Social media marketing lessons from Chris Brown
March 13, 2012
Celebrity and Conflict Are Trump Cards In Social. So, What’s A Brand to Do?
Nike , Starbucks, Disney and Whole Foods. These are four category-leading brands that all represent quality and leadership. They are four brands that are committed to properly cultivating and maintaining well-respected images. As such, would it surprise you to hear that these four brands COMBINED have fewer Twitter followers than singer Chris Brown’s 8.2 million total? Yes, we’re talking about the same Chris Brown who, in 2009, pled guilty to felony assault of then girlfriend, Grammy Award-winning singer Rihanna.
Suspend for a second your personal feelings for Brown and consider what has to have occurred to enable him and his “Team Breezy” base to grow to such a staggering number. In spring of 2011, in support of his fourth studio album, “FAME,” Brown and his management group set out to create buzz around the project with the establishment of a digital-age fan club. Team Breezy was given a producer credit on his album, but more importantly was given access to Brown and his music through private listening parties orchestrated by more than 80 street teams across the globe.
Brown, the artist, delivered premium content in the form of a single available only through a more expensive digital version of his FAME album while including an opportunity to view an exclusive video of the song as a subscriber. But Team Breezy has extended beyond Brown’s produced/owned content to also include the lifestyle site mechanicaldummy.com, which serves as an earned media culture gateway for fans.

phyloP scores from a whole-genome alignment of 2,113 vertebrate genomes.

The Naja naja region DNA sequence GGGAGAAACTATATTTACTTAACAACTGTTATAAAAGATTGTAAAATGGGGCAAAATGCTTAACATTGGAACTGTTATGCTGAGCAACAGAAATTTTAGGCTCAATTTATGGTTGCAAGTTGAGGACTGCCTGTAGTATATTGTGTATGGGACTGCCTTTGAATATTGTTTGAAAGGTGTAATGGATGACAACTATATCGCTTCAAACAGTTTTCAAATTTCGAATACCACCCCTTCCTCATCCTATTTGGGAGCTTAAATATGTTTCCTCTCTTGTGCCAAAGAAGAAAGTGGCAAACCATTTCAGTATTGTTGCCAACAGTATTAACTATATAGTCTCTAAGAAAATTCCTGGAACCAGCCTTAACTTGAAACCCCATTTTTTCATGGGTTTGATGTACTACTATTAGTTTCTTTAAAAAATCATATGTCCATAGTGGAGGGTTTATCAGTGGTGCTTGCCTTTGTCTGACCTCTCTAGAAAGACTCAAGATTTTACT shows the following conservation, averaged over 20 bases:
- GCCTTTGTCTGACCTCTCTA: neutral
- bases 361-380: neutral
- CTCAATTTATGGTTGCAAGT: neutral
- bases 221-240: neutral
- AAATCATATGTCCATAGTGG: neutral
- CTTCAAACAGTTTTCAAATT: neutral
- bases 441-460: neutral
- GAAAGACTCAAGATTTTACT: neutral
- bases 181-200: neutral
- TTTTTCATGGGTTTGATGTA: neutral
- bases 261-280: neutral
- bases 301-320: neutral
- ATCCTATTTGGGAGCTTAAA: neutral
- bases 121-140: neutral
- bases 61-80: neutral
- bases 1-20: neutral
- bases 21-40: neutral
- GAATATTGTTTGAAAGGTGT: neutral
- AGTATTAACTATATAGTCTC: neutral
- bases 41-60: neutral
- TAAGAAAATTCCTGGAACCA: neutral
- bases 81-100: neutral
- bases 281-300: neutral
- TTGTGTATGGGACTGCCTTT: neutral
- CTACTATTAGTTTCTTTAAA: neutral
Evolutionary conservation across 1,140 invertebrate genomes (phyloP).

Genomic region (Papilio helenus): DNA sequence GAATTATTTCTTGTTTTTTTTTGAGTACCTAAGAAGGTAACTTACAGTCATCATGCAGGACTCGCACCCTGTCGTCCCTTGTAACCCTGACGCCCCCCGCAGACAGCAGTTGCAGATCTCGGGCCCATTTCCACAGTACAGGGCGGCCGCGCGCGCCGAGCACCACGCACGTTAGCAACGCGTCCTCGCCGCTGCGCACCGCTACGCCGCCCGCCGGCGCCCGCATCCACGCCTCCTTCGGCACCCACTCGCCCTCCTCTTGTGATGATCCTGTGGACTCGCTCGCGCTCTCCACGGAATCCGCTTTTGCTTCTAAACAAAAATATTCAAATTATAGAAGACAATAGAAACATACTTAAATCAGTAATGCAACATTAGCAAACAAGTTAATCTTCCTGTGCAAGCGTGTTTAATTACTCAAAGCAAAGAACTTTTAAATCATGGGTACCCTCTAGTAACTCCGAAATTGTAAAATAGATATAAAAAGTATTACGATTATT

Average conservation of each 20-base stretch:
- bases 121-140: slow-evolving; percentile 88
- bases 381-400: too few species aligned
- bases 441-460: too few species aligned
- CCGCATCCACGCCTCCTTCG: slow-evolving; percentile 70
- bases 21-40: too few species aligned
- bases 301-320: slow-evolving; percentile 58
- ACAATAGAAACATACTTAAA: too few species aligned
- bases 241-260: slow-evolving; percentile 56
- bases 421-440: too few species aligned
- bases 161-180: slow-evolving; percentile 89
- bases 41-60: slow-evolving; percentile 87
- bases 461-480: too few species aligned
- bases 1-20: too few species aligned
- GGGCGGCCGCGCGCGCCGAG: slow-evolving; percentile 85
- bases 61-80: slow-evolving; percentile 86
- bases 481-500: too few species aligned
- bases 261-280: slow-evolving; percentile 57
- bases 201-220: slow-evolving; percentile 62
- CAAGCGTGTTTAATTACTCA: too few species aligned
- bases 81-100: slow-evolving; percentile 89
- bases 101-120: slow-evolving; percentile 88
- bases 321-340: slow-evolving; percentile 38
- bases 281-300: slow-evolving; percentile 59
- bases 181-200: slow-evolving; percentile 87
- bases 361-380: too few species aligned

TV host and journalist Toure’ recently sparked a heated Twitter confrontation with Team Breezy supporters by commenting on the release of a new Rihanna and Chris Brown music collaboration. The unwavering support and defense of Brown’s past actions were eye-opening, but they also demonstrated the “us against the world” mentality that has been bred inside Team Breezy. This “conflict” between protagonists seems to be a key piece of the Brown digital success. From Team Aniston to Team Jolie of today, to past faux-battles such as the Nike Dan and Dave Olympics campaign, the ability to pick a side seems essential for viral growth.
Twitter, in particular, seems to be a medium that enables individuals to gravitate towards celebrity over company. Twitter is not alone in this as Facebook also shows similar tendencies. Consider that Vin Diesel, the action star from the “Fast & the Furious” movie franchise, has more Facebook Likes (30 million plus) than Starbucks (28 million).
It is awkward to suggest Chris Brown as a guide for corporate success. Organizations that eat, sleep and breathe image would rightfully be challenged to accept a role model with such dubious public relations and brand exposure. But, nonetheless, the following takeaways remain:
- Social media remains a medium that rewards premium and exclusivity.
- Conflict, whether real or created, can be a growth strategy.
- Social media fans/followers gravitate in much larger numbers to people over companies. No matter how human a company may be, it cannot compete consistently with celebrities on a scale basis.
Andre Agassi, tennis hall of famer and one-time bad boy, once opined for Canon that “Image is Everything.” In today’s social media space, brands must consider how to craft their images differently to better position themselves (the brands) as celebrities. Brands need a real face and voice, not a logo or caricature, for consumers to engage with and to activate the loyalty and behavior that human celebrities motivate. That, married with an on-going, meaningful content strategy that brings together both brand owned and community earned elements is required for the volume of success that celebrities are able to generate today.
As reported in AdAge